I strongly believe that visible minorities – and in particular both black and indigenous lawyers, have a more difficult time finding articles, often have very poor articling experiences with limited supervision and mentorship, and due to systemic barriers, often end up working for themselves independently after articles due to challenges in finding employment.

Submission #4

Comments about either my perceived “accent” or shock at how well I speak English being confused with the handful of other black female lawyers in the City, assumptions about my prior educational background or lack thereof, assumptions about the fact that I must have benefited from affirmative action in order to gain entry to law school, snide comments about “black lawyers” and their competence — while all seemingly minor, have further supported the feeling of not being entirely welcome.

Submission #4


While serving as in-house counsel to oil and gas companies, I frequently and regularly encountered racial discrimination and stereotyping towards Indigenous peoples from my General Counsels as well as Executive Teams. The most common themes included:

Indigenous peoples only want money, are lazy and have no rights or interests worthy of protection or respect

Indigenous people are all drunks (or worse) and can’t be trusted

Indigenous peoples will accept whatever is thrown their way and should be grateful that anything is even thrown their way

Indigenous peoples have worldviews and beliefs that are primitive and nonsensical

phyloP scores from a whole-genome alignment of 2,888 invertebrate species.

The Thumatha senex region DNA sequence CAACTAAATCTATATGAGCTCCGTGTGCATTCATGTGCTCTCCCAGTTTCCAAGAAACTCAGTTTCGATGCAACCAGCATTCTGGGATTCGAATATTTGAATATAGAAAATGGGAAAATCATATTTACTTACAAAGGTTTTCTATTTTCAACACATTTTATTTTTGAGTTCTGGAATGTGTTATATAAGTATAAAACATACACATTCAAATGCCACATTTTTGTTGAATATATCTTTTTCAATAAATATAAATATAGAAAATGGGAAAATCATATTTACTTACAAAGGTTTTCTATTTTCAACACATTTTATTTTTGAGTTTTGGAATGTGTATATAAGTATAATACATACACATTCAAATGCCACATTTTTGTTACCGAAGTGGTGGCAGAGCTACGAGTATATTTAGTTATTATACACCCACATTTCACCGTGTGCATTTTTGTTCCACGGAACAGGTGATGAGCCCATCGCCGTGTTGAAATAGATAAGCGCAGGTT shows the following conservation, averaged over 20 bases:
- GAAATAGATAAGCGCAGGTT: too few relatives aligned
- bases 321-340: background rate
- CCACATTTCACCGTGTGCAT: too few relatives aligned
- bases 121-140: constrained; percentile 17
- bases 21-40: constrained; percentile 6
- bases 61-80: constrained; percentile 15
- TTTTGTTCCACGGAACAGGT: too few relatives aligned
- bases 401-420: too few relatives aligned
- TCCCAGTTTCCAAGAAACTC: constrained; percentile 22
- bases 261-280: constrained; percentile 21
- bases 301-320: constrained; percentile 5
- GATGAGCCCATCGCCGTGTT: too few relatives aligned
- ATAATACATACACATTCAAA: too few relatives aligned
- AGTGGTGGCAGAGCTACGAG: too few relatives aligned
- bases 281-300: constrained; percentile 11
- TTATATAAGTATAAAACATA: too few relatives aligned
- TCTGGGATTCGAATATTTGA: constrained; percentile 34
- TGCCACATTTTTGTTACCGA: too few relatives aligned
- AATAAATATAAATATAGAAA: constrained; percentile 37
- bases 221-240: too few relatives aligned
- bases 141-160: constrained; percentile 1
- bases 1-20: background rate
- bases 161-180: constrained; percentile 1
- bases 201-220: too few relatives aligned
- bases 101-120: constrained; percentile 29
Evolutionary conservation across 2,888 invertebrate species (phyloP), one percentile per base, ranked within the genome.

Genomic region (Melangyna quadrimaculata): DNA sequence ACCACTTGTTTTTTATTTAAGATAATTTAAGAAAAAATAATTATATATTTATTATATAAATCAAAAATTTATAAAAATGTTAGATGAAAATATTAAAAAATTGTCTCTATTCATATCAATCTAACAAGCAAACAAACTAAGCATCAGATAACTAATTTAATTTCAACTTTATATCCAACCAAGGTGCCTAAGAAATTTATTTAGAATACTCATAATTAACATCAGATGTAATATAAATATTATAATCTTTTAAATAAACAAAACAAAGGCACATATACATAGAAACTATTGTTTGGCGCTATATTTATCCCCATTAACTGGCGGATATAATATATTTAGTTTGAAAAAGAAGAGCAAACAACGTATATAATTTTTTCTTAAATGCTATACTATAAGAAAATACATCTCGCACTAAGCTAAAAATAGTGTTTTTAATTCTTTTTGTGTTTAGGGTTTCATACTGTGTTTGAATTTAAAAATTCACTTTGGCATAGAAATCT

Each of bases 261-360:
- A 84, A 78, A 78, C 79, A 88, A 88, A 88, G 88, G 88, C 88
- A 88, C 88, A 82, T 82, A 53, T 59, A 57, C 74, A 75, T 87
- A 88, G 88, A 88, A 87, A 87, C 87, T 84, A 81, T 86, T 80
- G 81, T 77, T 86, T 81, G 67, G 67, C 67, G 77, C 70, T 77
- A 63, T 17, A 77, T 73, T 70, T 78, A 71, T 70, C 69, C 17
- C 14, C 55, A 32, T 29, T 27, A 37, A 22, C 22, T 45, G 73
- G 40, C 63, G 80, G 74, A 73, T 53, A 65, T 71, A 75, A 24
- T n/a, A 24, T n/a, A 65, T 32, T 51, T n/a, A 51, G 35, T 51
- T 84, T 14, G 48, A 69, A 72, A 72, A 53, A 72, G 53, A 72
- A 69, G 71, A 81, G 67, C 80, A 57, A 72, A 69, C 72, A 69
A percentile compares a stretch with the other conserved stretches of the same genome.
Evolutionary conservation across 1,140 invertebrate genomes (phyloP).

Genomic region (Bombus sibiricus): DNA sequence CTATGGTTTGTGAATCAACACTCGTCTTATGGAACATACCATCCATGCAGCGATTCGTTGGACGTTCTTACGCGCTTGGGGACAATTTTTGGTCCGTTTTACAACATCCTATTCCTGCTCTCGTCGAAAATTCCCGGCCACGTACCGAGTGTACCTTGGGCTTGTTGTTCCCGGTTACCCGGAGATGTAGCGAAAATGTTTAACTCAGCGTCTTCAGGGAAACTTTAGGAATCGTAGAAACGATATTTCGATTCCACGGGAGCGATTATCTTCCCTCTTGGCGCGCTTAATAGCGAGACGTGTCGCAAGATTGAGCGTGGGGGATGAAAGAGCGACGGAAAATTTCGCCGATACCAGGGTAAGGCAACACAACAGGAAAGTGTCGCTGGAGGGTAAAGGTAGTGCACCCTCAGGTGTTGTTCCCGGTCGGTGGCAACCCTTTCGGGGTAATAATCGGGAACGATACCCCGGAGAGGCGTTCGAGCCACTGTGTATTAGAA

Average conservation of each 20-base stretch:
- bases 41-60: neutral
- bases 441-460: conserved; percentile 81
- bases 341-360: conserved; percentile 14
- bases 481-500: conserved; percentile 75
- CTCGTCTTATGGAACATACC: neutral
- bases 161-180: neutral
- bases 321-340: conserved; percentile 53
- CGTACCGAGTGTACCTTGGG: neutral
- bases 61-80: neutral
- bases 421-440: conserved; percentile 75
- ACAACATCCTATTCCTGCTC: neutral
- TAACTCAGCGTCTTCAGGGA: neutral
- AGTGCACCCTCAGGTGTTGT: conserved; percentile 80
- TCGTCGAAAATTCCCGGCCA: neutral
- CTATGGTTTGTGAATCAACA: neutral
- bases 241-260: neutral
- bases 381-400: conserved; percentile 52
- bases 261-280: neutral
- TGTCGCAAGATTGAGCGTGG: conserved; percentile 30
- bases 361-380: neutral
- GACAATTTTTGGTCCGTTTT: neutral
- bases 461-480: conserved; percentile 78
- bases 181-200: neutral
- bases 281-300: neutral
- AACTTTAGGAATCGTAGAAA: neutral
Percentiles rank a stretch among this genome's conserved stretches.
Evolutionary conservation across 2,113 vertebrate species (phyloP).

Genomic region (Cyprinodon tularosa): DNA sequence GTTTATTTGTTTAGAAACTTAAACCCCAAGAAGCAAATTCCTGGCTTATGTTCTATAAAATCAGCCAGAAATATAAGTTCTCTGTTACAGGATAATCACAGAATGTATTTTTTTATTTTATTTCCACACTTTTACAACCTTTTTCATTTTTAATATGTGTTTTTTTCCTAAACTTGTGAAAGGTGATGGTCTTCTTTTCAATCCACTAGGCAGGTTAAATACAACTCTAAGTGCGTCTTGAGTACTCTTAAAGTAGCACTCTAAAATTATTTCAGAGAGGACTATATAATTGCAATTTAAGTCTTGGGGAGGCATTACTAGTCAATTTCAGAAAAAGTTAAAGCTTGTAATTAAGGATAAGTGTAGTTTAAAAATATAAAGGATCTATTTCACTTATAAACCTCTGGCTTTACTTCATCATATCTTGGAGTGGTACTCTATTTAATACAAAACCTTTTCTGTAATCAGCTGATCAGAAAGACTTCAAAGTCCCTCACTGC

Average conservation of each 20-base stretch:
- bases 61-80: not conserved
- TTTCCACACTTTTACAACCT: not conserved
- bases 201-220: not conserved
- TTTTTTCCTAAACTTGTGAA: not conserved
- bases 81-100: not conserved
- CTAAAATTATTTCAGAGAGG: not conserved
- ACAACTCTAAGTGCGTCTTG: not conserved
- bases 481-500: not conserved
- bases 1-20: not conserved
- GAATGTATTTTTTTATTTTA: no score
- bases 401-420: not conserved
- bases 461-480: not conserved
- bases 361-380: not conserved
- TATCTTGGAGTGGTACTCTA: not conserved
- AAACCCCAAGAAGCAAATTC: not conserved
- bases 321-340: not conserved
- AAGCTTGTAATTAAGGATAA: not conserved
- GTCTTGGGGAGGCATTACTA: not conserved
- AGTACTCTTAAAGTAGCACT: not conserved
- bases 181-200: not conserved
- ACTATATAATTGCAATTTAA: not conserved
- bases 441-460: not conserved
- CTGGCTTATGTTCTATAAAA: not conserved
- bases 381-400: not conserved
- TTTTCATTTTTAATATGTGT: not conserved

Reconciliation is pointless and can never be achieved so no sense bothering to try

Indigenous peoples don’t have it that bad so why can’t they make something of themselves

Submission #18

Is it really my job to share my experiences so society can learn about systemic racism? Do I really have to tell you your being racist when you say things like:

“Why are we paying for the mistakes made a 100 years ago”

“Don’t associate with the Native Courtworkers they’re not professional”

“Oh poor me, I had a bad childhood and my parents were mean to me because they went to residential school, I need a Gladue Report…. give me a break”

“Be careful what you say, it will be all over Windspeaker or APTN”

Submission #20

The kind of comments that I have heard working as an Indigenous lawyer coming from other lawyers, colleagues and even from the bench tell me one thing: we have failed as a society to teach each other love and respect for each other, we have failed to learn from each other, we have failed to acknowledge the mistakes of our past and learn from them.

Submission #20

When I started appearing in the different courts, Judges would look at me like I should be in the prisoners’ dock! One Judge told me that Native Courtworkers do not sit at defence counsel table. Another Judge started to ask me about my credentials (did I graduate from Law School). Another Judge literally GAPED once I appeared at defence counsel table and introduced myself.

Submission #23

The law firm that hired me wanted me to bring the group of First Nations that I was from with me as clients. They wanted the resource files and litigation files of my nations. When I did not bring that in, my principle stopped speaking with me, as did some of the partners of the firm. I had to rely on others for my articling work. Needless to say, they did not keep me. But, any failures in my articling experience were my fault, and not the firm’s. That was made very clear to me.

Submission #24

Once, I had to go to Master’s chambers to obtain an order. I can’t recall what I was asking for in particular, but it was for a fairly routine order. I made a mistake in my verbal submission, and I got blasted by the Master. The room was full of students and lawyers. I was blasted and berated for asking for something that was so improper and so illegal that he would never grant it. I had responses to give him, but he never gave me the opportunity to correct myself. By the time he was finished my mind was blank and I couldn’t recall my responses to his charges (there were so many). I never was sent back to chambers after that. I spent the rest of the day in tears.